A look at trademark dilution – and how it impacts brands

05 July 2022

A look at trademark dilution – and how it impacts brands

The theory of trademark usage is crucial in guaranteeing that the goal of trademark law is to encourage market growth interchange and decrease the cost of consumer search. With this, the theory ensures that trademarks do not infringe on others’ intellectual property or become a weapon for suppressing or interfering with speech rather than promoting the marketplace’s effective operation. 

These objectives are much more critical in the case of trademark dilution. Unlike trademark infringement, trademark dilution usually does not involve the unauthorized use of a trademark in connection with goods or services which are similar or confusingly similar to the other’s goods or services in connection with the famous trademark. 

To illustrate it more clearly, if “Brand A” is famous and well-known for luxury cosmetics and there is a person selling slippers in a flea market under the name of Brand A, it may be considered as trademark dilution. Although the consumers are unlikely to believe that Brand A slippers are associated with or related to Brand A luxury cosmetics, the unauthorized use of the name Brand A with the slippers may tarnish Brand A’s reputation for its distinctive quality. 

Relying on other provisions 

In Thailand, the trademark act does not expressly specify trademark dilution. In case of trademark dilution, the trademark owner may rely on other relevant provisions, such as, among others, wrongful act (tort) provisions under the civil and commercial codes, to claim for compensation. According to current practice, the court would normally grant compensation to the plaintiff based on actual provable damages. 

“While a generic name cannot be protected as trademark, a trademark can become a generic name,” says Tanakrit Tangburanakij, a partner at Baker McKenzie in Bangkok. “This incident is likely to occur with a well-known trademark. The more successful the trademark is, the more likely it may possibly become generic, which causes the trademark owner to lose its exclusive right in their trademark. The most notable example for this particular case is Xerox. Xerox has tried to resolve their trademark from becoming a generic name by encouraging consumers and advertising to use the word photocopying instead of Xeroxing to cease the misuse of the Xerox trademark and remain as a trademark, not a generic name.”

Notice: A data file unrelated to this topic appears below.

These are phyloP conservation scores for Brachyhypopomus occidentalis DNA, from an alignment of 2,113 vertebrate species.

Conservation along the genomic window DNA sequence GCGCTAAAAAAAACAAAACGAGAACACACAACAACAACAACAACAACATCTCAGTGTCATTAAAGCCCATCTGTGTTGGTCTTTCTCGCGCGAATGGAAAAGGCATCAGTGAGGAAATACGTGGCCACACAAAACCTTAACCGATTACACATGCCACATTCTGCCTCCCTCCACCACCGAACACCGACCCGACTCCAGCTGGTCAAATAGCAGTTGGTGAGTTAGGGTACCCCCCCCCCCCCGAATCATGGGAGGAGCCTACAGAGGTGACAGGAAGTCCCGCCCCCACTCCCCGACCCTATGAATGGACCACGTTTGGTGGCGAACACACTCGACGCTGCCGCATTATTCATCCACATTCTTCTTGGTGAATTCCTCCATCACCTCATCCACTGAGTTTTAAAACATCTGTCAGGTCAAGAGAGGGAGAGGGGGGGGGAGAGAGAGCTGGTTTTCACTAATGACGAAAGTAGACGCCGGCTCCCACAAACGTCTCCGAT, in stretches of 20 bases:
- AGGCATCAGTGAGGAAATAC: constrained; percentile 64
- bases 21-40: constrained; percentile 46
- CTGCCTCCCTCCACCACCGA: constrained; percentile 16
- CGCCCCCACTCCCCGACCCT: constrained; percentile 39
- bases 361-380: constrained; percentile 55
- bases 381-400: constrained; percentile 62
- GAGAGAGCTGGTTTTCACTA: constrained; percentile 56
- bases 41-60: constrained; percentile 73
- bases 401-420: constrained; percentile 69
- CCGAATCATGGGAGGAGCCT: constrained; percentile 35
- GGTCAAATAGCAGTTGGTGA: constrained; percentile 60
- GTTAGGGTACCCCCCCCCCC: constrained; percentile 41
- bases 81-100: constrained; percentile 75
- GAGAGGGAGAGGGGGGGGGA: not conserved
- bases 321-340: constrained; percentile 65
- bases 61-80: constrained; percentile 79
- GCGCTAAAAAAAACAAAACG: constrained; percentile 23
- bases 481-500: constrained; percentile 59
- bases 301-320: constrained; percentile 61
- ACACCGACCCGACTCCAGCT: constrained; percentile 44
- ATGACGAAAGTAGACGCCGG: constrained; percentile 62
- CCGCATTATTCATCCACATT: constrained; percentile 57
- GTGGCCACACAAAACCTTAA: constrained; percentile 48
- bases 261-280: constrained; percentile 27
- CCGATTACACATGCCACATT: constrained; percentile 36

However, when a trademark becomes a generic name, it may lose its exclusive right in the said trademark and may no longer be protected as a trademark.  

“Accordingly, anyone may use such name to promote their products or services,” he says. “This could impact the value and distinctiveness of the brands, and businesses could struggle in promoting their products or services which may lead to loss of sales. Some examples of trademarks that became generic names include Escalator, Aspirin and Dry Ice. To protect the trademark from becoming generic, advertisement play an important role. Advertisement or marketing campaigns of the trademark to the consumers to differentiate between the trademark and generic product name is required.” 

For his colleague, Praewpan Hinchiranan, an associate at Baker McKenzie in Bangkok, the most challenging issue on trademark dilution is how famous the mark is.  

“While the Thai Trademark Act does not have specific provisions on trademark dilution, the trademark acts in some countries provide that a trademark will be considered famous if it is widely recognized by the general consuming public as a designation of source of the goods and services of the trademark’s owner,” she says. “To help determine whether a trademark has reached the level of such wide recognition, all surrounding circumstances have to be considered on a case-by-case basis, i.e., duration of use, geographical reach of advertising and marketing, sales revenues of goods or services under the said trademark and invoices, the extent of actual recognition of the trademark, and the registration of the trademark, customer reviews and overseas registrations, among others.”